Finding out there’s a felony warrant for your arrest turns your world upside down. Not only are your freedom and your future on the line – if it is your first arrest, you’ll have no idea what to expect. This series will give you the basic information you’ll want to know if you or a loved one is facing a felony criminal charge in Nebraska.
In Part I, you’ll learn your options once you learn of the warrant and what to expect once you are arrested.
(Don’t) Take it on the Run, Baby
You will be taken into police custody – usually by walking into the police station. If you hire us, we will take you in and be with you through the booking process.
Whether you have a preliminary hearing will be up to you and your attorney, and will depend upon your case. During the preliminary hearing, the prosecutor has to show probable cause for every element of the crimes with which you are charged to show the court that they have enough evidence to go forward with the case against you.
It’s a catchy sounding song lyric “take it on the run,” but not a good idea if you find out there’s a felony warrant out for your arrest. No attorney worth their salt would ever tell you to do it. Neither will Hightower Reff Law. What you should do – call us BEFORE you talk to the police or turn yourself in.
We can contact the police for you and arrange for your peaceful, quiet surrender, and make sure your rights are protected from the beginning of the case.
We will talk to the police for you in most cases. What you say to them can be used against you, but what we say to them can’t. Also, it’s perfectly legal for police to trick you into saying things – but we know all the tricks.
A police officer will advise you of your rights and the charges against you before or after booking. During the booking process, you will be finger printed, photographed, and your personal belongings will be inventoried and taken for safekeeping. For this reason, we advise clients to leave all watches, money, and jewelry at home when they turn themselves in.
Depending on the charge, you may be held in jail pending a hearing to set your bond. In most felony cases, you will go to jail when you surrender.
Shut it, shut it, shut it
You have the right to shut it. So, shut it. You have the right to remain silent – that means to NOT speak to the police. In most cases, that is exactly what we will advise you to do. Despite what you may have seen on your favorite crime drama show, people almost never talk the police out of arresting them. Usually, they just add nails to their coffins instead.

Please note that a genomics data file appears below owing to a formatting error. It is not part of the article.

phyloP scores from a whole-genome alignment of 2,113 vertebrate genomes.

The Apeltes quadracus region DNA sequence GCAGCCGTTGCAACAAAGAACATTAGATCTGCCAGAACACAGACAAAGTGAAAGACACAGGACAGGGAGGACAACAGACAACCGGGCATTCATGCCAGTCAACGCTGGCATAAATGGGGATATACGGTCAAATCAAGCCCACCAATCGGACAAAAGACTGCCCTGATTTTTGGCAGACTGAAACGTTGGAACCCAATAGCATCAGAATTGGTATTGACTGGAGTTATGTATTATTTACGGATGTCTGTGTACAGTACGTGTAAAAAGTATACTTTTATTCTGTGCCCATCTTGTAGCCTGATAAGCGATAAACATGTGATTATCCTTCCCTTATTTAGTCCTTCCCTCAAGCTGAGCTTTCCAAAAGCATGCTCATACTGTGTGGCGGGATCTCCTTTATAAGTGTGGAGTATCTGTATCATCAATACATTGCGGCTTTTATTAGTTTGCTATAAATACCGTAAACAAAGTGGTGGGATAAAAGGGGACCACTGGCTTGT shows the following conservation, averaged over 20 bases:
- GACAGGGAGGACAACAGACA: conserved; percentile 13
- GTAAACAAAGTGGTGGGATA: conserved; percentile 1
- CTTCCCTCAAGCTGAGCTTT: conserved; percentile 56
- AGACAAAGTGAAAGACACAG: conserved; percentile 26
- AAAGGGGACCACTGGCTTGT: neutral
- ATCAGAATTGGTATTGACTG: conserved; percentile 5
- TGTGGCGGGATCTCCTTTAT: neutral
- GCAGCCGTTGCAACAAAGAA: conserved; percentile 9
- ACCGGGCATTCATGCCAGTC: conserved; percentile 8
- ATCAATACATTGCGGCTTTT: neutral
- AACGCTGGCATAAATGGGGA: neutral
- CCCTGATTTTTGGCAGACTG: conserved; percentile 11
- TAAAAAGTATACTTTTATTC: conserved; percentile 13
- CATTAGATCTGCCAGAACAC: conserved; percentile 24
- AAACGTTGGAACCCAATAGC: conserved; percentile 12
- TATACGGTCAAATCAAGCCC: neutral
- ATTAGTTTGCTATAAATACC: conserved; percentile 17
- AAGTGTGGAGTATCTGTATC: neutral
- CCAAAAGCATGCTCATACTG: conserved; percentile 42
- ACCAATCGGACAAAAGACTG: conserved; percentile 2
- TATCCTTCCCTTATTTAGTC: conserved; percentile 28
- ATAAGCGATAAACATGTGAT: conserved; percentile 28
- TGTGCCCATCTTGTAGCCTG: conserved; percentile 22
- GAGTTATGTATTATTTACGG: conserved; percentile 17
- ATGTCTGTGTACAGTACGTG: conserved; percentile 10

First Court Appearance
After your arrest, you will have a hearing in county court called an Arraignment and Bond Setting Hearing (unless you are charged with a felony and the prosecutor has taken special steps. Then, you may have this hearing in district court).
You will appear in court, the judge will advise you of the charges against you and possible penalties, and you will enter a plea. Your attorney will talk about plea options with you before the hearing.
In felony cases, you usually can’t enter a guilty plea in at the initial appearance, even if you could, we recommend our clients enter a not guilty plea while we do the ground work on the case that’s necessary to do a full evaluation of your best options.
You will also tell the court whether you want to exercise your right to a preliminary hearing.
Preliminary Hearing – Maybe yes, Maybe no
If you waive the preliminary hearing at the initial appearance, the judge will send your felony case to district court.
If you have a preliminary hearing and the prosecutor is able to provide the required probable cause – your case will be also sent to district court or, “bound over.”
Next Time in the Series
Watch for Part II of our felony FAQ series – To Plea or Not to Plea.
In the meantime, if you or a loved one needs help with a criminal case, Hightower Reff can help. Contact us online, or call us at 402-932-9550
This article should not be construed as legal advice. Situations are different and it’s impossible to provide legal advice for every situation without knowing the individual facts.